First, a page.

How the EU Can Achieve Legally Trustworthy AI: A Response to the European Commission’s Proposal for an Artificial Intelligence Act

64 Pages Posted: 31 Aug 2021

See all articles by Nathalie A. Smuha

Nathalie A. Smuha

KU Leuven - Faculty of Law

Emma Ahmed-Rengers

University of Birmingham - Birmingham Law School

Adam Harkens

University of Birmingham - Birmingham Law School

Wenlong Li

University of Edinburgh - School of Law; University of Birmingham

James MacLaren

University of Birmingham - Birmingham Law School

Riccardo Piselli

University of Birmingham - Birmingham Law School

Karen Yeung

The University of Birmingham

Date Written: August 5, 2021

Abstract

This document contains the response to the European Commission’s Proposal for an Artificial Intelligence Act from members of the Legal, Ethical & Accountable Digital Society (LEADS) Lab at the University of Birmingham. The Proposal seeks to give expression to the concept of ‘Lawful AI.’ This concept was mentioned, but not developed in the Commission’s High-Level Expert Group on AI’s Ethics Guidelines for Trustworthy AI (2019), which instead confined its discussion to the concepts of ‘Ethical’ and ‘Robust’ AI. After a brief introduction (Chapter 1), we set out the many aspects of the Proposal which we welcome, and stress our wholehearted support for its aim to protect fundamental rights (Chapter 2). Subsequently, we develop the concept of ‘Legally Trustworthy AI,’ arguing that it should be grounded in respect for three pillars on which contemporary liberal democratic societies are founded, namely: fundamental rights, the rule of law, and democracy (Chapter 3). Drawing on this conceptual framework, we first argue that the Proposal fails to reflect fundamental rights as claims with enhanced moral and legal status, which subjects any rights interventions to a demanding regime of scrutiny and must satisfy tests of necessity and proportionality. Moreover, the Proposal does not always accurately recognise the wrongs and harms associated with different kinds of AI systems and appropriately allocates responsibility for them. Second, the Proposal does not provide an effective framework for the enforcement of legal rights and duties, and does not ensure legal certainty and consistency, which are essential for the rule of law. Third, the Proposal neglects to ensure meaningful transparency, accountability, and rights of public participation, thereby failing to reflect adequate protection for democracy (Chapter 4). Based on these shortcomings in respecting and promoting the three pillars of Legally Trustworthy AI, we provide detailed recommendations for the Proposal’s revision (Chapter 5).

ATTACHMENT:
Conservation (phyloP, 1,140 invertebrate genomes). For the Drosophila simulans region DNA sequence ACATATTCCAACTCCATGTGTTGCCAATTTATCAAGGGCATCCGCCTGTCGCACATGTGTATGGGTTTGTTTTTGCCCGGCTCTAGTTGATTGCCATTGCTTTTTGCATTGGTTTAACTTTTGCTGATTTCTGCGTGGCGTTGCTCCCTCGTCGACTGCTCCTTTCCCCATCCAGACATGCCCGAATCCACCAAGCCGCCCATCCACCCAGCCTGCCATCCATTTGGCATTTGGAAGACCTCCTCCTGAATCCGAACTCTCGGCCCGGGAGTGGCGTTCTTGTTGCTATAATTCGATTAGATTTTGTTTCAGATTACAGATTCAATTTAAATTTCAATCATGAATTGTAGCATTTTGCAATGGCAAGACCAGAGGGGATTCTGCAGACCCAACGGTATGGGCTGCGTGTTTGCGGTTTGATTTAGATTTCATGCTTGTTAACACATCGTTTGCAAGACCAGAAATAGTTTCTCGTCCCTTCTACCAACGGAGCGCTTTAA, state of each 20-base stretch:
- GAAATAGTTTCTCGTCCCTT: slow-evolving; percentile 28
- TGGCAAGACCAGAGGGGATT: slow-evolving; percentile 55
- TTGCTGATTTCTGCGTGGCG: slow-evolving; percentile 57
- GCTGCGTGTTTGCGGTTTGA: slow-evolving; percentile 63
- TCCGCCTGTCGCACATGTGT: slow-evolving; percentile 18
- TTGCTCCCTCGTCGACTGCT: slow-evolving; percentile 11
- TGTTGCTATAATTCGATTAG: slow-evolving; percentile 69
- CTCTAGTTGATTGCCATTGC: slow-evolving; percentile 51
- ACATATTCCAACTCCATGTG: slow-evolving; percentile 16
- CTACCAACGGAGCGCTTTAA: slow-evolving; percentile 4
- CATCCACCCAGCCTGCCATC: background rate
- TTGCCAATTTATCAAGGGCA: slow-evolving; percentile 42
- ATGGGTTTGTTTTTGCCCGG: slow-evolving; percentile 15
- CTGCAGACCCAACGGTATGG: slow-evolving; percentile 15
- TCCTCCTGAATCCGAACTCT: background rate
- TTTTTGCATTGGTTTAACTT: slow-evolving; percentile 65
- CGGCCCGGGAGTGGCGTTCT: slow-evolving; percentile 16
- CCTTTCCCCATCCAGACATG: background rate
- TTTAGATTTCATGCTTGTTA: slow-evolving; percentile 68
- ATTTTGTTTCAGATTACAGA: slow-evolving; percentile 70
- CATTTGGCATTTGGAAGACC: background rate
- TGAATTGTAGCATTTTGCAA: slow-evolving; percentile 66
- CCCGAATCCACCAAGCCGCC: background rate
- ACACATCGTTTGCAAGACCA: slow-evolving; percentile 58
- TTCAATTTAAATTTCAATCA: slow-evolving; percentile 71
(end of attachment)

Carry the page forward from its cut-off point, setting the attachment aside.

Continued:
Keywords: artificial intelligence, fundamental rights, democracy, rule of law, Lawful AI, Legally Trustworthy AI, regulation

Suggested Citation

Smuha, Nathalie A. and Ahmed-Rengers, Emma and Harkens, Adam and Li, Wenlong and MacLaren, James and Piselli, Riccardo and Yeung, Karen, How the EU Can Achieve Legally Trustworthy AI: A Response to the European Commission’s Proposal for an Artificial Intelligence Act (August 5, 2021). Available at SSRN: https://ssrn.com/abstract=3899991 or http://dx.doi.org/10.2139/ssrn.3899991

Nathalie A. Smuha (Contact Author)

KU Leuven - Faculty of Law ( email )

Tiensestraat 41
Leuven, B-3000
Belgium

Emma Ahmed-Rengers

University of Birmingham - Birmingham Law School ( email )

Edgbaston
Birmingham, AL B15 2TT
United Kingdom

Adam Harkens

University of Birmingham - Birmingham Law School ( email )

Edgbaston
Birmingham, B15 2TT
United Kingdom

Wenlong Li

University of Edinburgh - School of Law ( email )

University of Birmingham ( email )

Edgbaston, Birmingham B15 2TT
United Kingdom

James MacLaren

University of Birmingham - Birmingham Law School ( email )

Edgbaston
Birmingham, AL B15 2TT
United Kingdom

Riccardo Piselli

University of Birmingham - Birmingham Law School ( email )

Edgbaston
Birmingham, AL B15 2TT
United Kingdom

Karen Yeung

The University of Birmingham ( email )

Law School and School of Computer Science
Edgbaston, Birmingham B15 2TT
United Kingdom

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